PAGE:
As earlier decisions of this court have clearly indicated, the pendency of state proceedings is an extremely important factor in determining whether abstention by a federal court is appropriate. E. g., Wilkins v. Rogers, 581 F.2d 399, 404 (4th Cir. 1978); Lynch v. Snepp, 472 F.2d 769, 774 (4th Cir. 1973). The orders of the district court enjoining the circuit court from performing its review of North's expulsion, in light of the purpose and reasoning of the Pullman abstention doctrine and our own precedent, constituted an improper intrusion into the affairs of the state tribunal. Thus, under the facts of this case, the district court should neither have granted its original injunctive order nor modified and expanded it to restrain the Circuit Court of Kanawha County from proceeding under the certiorari statute. This is especially the case where the state's highest court had previously acknowledged that the certiorari procedure was the proper legal vehicle by which to challenge the administrative decision expelling North from medical school.

Based on the principles underlying the Pullman abstention doctrine, as adopted by this court in such decisions as Wilkins and Lynch, supra, we hold that the present factual circumstances require that the district court's injunctive orders of April 6, 1978, and January 9, 1980, be vacated. Hence, the state court is therefore free to review North's expulsion. The Board may challenge the validity of the award of the writ of certiorari and North's likely reinstatement under that statute by more properly resorting to the state tribunals rather than the federal court.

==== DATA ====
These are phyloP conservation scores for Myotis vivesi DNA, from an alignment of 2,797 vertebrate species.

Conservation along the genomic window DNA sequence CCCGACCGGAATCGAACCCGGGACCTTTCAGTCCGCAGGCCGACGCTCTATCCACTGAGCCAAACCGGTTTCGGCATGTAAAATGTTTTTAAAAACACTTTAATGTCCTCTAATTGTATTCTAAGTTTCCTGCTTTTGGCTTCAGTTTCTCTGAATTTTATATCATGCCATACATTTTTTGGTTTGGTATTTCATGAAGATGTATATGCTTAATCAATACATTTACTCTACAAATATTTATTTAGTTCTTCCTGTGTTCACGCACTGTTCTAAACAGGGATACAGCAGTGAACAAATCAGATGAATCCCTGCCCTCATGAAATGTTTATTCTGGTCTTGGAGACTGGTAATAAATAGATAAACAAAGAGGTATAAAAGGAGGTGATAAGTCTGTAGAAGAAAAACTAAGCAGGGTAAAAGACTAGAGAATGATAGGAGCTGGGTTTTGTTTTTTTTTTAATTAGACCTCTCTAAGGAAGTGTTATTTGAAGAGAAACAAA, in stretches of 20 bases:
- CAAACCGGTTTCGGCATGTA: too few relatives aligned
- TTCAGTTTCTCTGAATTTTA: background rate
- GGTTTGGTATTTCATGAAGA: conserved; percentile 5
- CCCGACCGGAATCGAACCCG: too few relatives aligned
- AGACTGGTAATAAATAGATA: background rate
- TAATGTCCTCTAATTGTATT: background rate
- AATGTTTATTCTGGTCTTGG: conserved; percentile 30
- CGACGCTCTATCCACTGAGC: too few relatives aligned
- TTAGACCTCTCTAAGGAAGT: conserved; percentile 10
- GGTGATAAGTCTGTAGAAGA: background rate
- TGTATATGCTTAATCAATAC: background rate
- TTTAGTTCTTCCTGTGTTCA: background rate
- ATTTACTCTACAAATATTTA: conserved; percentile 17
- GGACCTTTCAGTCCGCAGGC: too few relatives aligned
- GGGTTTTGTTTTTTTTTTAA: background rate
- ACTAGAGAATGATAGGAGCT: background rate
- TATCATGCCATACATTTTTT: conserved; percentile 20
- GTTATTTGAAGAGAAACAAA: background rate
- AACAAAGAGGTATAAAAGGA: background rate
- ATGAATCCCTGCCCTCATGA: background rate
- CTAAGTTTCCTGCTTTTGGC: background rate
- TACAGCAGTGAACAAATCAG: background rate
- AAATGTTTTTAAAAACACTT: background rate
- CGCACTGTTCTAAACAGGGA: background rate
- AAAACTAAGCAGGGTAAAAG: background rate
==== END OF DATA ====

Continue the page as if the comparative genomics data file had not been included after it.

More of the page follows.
Accordingly, the district court is directed to immediately vacate the aforementioned orders, and the court is instructed to abstain from further proceedings in this matter pending resolution of the necessary state-law issues by the appropriate state court. The district court should also retain jurisdiction over any remaining federal causes of action.


MURNAGHAN, Circuit Judge, concurring:

With all that Judge Hall has written, I am in agreement. My filing of a concurring opinion is simply to amplify the provision for retaining jurisdiction appearing at the end of the opinion. Among other authority not precluded by any provision of or implication deriving from our opinion, would be the power of the United States district court to enter an order requiring that North not seek to compel issuance by the University to him of a certificate of graduation, decree, diploma, or other similar document, unless and until the state court finally vacates and voids the second expulsion of June, 1977.